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Complete Question Explanation
(See the complete passage discussion here: lsat/viewtopic.php?t=13642)

The correct answer choice is (D)

This question asks about the end of the second paragraph and the author’s reference to experts in dance. The author’s point is that previously, there had not been overlap between dance expertise and social science expertise, which was one of the reasons Dunham was able to become such a pioneer.

Answer choice (A): The author does not mention experts in dance to suggest why a group of scientists did not embrace the study of a particular cultural art form, but to explain that there was not much overlap between the two areas of expertise.

Answer choice (B): The author does not say that one group was more qualified to study a particular culture, but rather that experts in dance didn’t know much about social science, and that the social scientists didn’t know much about dance.

Answer choice (C): The mention of experts does not refer to a factor that led Dunham to pursue a new line of research—the lack of overlap in expertise made her a pioneer, but the experts were not a motivating factor, so this cannot be the right answer choice.

Answer choice (D): This is the correct answer choice. As prephrased above, the author’s reference helps to explain why there had not been more research into this area previously.

Answer choice (E): The author does not say that there was a tension between the members of two fields of research, but merely that there was little overlap in expertise between the two groups.
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I am curious about the language and implications of the last sentence in paragraph 2.

In my opinion, Dunham was the only social scientist of that time that had enough training in dance to understand dance techniques, does the next clause imply she is an expert in dance or that there are other experts in dance that were not trained in the methods of social research, since the passage states Dunham is a social scientist, I am assuming she has a basic understanding of the methods of social research, and under that assumption, has some training in those methods.

The way I am understanding the explanation for the incorrect answer choice (C), specifically "the lack of overlap in expertise," perhaps my view of this last sentence of paragraph 2 is slightly misunderstood.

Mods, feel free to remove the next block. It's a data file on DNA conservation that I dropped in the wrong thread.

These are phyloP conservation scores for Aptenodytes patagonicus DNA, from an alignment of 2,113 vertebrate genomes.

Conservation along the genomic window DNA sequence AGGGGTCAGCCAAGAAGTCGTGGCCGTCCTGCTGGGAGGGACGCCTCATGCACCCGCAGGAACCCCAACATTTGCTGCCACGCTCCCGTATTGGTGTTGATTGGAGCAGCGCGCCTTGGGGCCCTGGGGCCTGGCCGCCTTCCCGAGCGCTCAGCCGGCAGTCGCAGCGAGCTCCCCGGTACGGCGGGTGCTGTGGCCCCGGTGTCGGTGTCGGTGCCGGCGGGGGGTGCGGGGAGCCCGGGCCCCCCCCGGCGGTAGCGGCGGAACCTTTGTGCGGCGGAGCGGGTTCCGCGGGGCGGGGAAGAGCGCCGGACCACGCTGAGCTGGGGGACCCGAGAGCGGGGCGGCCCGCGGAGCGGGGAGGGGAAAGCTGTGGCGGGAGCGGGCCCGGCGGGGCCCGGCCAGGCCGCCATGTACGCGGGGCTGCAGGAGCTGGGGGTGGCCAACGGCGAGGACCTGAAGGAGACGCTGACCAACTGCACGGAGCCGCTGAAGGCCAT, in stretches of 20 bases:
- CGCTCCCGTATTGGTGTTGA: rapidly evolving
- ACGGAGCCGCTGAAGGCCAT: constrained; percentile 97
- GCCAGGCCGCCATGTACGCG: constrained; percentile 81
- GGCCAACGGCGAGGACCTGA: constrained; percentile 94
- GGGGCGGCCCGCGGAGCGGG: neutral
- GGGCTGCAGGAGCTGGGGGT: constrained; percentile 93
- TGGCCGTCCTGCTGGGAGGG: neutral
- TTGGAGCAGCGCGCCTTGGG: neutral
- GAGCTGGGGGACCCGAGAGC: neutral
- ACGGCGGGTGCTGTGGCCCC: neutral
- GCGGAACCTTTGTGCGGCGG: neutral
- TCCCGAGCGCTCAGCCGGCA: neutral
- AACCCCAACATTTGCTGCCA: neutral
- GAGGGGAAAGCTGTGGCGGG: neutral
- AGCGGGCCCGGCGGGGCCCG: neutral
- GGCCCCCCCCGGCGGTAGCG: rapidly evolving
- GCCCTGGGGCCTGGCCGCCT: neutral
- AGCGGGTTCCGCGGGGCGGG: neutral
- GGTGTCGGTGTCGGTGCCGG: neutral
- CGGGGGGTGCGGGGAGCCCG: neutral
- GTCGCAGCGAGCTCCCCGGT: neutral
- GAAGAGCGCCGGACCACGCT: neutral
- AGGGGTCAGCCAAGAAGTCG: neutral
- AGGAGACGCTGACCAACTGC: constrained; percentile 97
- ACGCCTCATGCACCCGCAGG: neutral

I would love some clarity on this, thank you.
 Jay Donnell
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Hey hey!

Dunham here is celebrated, as so many RC protagonists are, for helping to break traditional norms and provide previously unknown or unnoticed information.

The sentence beginning around line 19 ( I can't tell exact placement from my instructor database) says "Previously, dance had been neglected as an area of (20) social research, primarily because most social scientists gravitated toward areas likely to be recognized by their peers as befitting scientifically rigorous, and therefore legitimate, modes of inquiry."

This gives us insight into the fact that her area of study wasn't already thoroughly exhausted, and the LSAT does love an underdog story to help illuminate subjects that hadn't previously been considered 'important' enough to study, especially in regards to cultural/linguistic contributions.

I would normally say to be wary of using the word 'only' without explicit support sufficient to do so, but I think your first impression is well founded due to knowing that "no other social scientist at that time was sufficiently (25) trained in dance to be able to understand dance techniques." The point of that entire sentence, however, is to show the lack of overlap that caused a lack of proper research into dance, as dancers didn't have expertise in social research, and researchers didn't have sufficient expertise in dance.

Dunham serves as a synthesizing force, another very commonly positive role in RC, in that she can help bridge the gap between two previously unconnected groups. That reasoning offers great support for the correct answer of D, where I believe that C provides a jump that we can't quite clear. It's not that the fact that researcher's lack of expert dancing ability CAUSED Dunham to choose to study dance in this way, but rather that lack of previous researcher/dancer overlap explains the gap in our knowledge in this subject, a gap that Dunham would later go on to fill.

Hope that helps!
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Hey Jay,

Yes, thank you!

There was a lapse in dance experts/researcher's of that period, and she more or less combined those elements in a successful manner, "bridge the gap" as you eloquently put it!

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